She made the remarks on Tuesday during a courtesy visit to her office in Ilorin by the Rotary Club of Ilorin.

Omar, however, expressed optimism in the eradication of Polio in the country.

She also commended the efforts of Rotary for assisting the state government in the areas of provision of water and eradication of polio.

According to her, the state government is having a feel of Rotary’s humanitarian activities in the area of health and provision of basic amenities in some communities.

Earlier in his address, the leader of Rotary group’s, Olorunisola Julius said the NGO is committed to complete eradication of polio in Nigeria.

He noted that the Club is embarking on vaccination and massive sensitisation programme.

“Rotary Club of Ilorin will be willing to assist the state government in the areas of health, potable water supply and education, especially supply of laboratory equipments to schools in the state,” he said.

Julius, who noted that the visit was to further cement the relationship between Rotary and the state government, added that Rotary will complement government’s efforts and partner with it in some key areas.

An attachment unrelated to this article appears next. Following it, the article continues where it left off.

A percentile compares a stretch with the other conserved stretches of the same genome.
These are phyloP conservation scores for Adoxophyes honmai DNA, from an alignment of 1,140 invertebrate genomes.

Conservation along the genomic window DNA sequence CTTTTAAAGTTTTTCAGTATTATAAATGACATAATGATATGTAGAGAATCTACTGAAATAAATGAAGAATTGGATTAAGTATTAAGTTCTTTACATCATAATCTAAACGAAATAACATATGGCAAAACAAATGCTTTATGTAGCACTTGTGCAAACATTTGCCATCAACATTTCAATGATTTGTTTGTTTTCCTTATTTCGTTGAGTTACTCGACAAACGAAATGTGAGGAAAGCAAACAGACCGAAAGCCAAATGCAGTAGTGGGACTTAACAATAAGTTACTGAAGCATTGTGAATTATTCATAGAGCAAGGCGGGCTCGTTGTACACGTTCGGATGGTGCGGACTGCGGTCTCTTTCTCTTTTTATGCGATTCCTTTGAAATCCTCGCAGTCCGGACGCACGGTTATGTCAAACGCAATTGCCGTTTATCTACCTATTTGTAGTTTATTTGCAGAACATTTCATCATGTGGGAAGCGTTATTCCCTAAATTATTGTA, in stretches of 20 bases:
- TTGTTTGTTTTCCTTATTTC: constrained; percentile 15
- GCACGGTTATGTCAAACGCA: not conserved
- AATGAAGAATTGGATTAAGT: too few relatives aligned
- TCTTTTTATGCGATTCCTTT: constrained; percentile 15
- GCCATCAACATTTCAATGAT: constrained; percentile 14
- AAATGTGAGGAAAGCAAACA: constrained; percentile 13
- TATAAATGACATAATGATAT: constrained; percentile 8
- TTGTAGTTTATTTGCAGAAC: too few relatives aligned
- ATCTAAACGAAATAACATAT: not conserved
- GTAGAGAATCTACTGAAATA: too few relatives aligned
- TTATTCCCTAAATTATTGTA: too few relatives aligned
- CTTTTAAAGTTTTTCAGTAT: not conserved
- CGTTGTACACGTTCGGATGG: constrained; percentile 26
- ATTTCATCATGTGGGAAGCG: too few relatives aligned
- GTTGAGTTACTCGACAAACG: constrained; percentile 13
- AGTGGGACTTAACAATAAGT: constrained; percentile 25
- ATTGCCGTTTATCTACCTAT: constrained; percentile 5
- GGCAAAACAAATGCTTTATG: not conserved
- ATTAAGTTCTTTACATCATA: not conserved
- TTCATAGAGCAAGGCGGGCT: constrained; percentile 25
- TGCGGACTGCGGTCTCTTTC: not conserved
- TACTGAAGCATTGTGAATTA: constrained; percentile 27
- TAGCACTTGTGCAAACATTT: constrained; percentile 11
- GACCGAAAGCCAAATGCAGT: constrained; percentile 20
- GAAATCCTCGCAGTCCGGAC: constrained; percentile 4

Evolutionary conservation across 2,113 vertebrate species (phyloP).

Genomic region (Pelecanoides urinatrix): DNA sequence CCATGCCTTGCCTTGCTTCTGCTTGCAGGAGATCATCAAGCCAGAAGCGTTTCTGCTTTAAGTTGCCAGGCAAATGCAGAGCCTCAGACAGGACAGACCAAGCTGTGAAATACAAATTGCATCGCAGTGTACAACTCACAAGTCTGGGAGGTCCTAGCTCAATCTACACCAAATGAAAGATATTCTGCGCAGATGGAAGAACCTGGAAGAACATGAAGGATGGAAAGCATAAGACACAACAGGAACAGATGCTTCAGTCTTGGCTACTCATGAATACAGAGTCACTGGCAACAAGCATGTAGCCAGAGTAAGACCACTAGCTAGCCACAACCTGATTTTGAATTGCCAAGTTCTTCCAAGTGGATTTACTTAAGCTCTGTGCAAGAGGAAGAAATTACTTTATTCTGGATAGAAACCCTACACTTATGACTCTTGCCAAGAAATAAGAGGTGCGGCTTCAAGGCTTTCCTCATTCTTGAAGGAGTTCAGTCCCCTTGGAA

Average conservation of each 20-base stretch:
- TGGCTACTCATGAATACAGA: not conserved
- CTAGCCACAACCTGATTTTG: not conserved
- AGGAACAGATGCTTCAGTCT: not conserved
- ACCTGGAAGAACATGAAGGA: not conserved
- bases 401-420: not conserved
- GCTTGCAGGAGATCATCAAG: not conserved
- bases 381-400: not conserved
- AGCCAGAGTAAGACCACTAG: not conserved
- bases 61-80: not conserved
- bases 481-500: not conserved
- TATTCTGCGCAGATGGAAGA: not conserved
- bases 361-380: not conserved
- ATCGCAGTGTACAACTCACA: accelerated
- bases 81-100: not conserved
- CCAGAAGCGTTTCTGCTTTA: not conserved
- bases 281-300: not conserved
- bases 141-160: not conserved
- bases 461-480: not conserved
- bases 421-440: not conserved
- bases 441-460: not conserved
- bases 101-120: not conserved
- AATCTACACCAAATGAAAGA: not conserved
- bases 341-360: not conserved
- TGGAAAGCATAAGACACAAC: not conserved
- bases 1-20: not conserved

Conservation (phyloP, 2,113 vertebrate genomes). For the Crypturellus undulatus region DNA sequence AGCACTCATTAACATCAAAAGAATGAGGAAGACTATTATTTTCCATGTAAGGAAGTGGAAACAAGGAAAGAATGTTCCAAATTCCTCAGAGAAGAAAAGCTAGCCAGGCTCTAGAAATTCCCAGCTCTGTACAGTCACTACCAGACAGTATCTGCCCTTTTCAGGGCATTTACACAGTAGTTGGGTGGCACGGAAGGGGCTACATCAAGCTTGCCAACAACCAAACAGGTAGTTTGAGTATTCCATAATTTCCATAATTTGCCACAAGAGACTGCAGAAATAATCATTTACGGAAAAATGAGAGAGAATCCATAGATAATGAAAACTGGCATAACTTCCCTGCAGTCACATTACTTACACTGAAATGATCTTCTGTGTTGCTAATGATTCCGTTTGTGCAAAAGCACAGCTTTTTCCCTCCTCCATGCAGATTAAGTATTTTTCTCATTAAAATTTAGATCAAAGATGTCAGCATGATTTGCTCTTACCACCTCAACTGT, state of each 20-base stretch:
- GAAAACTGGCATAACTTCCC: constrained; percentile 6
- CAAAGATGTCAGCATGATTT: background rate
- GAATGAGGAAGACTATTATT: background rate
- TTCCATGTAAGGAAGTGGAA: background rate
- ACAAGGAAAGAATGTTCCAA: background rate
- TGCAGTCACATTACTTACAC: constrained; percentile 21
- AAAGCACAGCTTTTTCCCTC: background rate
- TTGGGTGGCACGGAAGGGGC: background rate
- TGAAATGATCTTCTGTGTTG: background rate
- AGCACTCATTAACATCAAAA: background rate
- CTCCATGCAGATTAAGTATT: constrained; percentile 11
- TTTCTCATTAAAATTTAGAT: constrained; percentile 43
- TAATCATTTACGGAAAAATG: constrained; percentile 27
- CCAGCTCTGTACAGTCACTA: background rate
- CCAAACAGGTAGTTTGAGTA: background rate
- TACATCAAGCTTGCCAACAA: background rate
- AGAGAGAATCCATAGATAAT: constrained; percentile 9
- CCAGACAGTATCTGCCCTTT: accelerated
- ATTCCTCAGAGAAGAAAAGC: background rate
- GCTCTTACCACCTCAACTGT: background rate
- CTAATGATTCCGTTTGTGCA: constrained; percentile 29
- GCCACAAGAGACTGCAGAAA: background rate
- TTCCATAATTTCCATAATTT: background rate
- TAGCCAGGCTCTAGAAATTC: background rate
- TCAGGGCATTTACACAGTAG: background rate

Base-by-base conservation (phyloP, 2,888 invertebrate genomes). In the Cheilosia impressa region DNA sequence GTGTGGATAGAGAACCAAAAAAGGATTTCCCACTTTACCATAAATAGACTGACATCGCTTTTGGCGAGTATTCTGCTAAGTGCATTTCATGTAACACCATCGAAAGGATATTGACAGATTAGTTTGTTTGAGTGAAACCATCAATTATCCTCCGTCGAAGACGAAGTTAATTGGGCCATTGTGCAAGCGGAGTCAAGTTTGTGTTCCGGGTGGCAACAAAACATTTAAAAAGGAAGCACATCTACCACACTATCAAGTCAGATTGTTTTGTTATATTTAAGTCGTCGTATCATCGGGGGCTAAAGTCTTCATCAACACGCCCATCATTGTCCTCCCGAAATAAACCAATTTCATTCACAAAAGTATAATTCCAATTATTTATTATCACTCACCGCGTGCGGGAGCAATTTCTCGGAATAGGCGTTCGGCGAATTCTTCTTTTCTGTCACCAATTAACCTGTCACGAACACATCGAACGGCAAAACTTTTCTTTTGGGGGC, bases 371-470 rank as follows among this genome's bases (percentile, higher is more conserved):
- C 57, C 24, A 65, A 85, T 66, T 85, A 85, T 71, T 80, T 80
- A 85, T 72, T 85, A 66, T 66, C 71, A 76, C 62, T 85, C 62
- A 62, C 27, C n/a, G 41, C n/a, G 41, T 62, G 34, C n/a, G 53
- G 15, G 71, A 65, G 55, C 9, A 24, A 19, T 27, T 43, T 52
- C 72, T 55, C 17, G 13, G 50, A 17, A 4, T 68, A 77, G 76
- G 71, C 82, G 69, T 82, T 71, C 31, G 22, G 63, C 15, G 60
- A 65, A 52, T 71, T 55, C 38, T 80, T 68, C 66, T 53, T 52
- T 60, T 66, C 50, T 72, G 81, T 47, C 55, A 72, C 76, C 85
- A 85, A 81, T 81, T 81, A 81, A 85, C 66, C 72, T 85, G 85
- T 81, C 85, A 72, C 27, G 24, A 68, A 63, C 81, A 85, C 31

News Agency of Nigeria (NAN) reports that August 11, 2016 was supposed to be a historic day for the global effort to eradicate the polio virus.

It would have been two years since someone on the African continent last contracted the wild-polio virus; if the continent had made it without a case for a third year.

The World Health Organisation could have certified it as polio-free, and Africa would have joined four other WHO regions – the Americas, Europe, the Western Pacific, and South-East Asia – in eradicating wild polio.

However, Nigerian health officials announced on Thursday, Aug. 11 the same day they expected to celebrate the anniversary; that two children have been paralyzed by wild polio in Borno.

“It has set us back,” said Isaac Adewole, the Nigerian health minister, saying Borno will now undergo three rounds of emergency immunisations.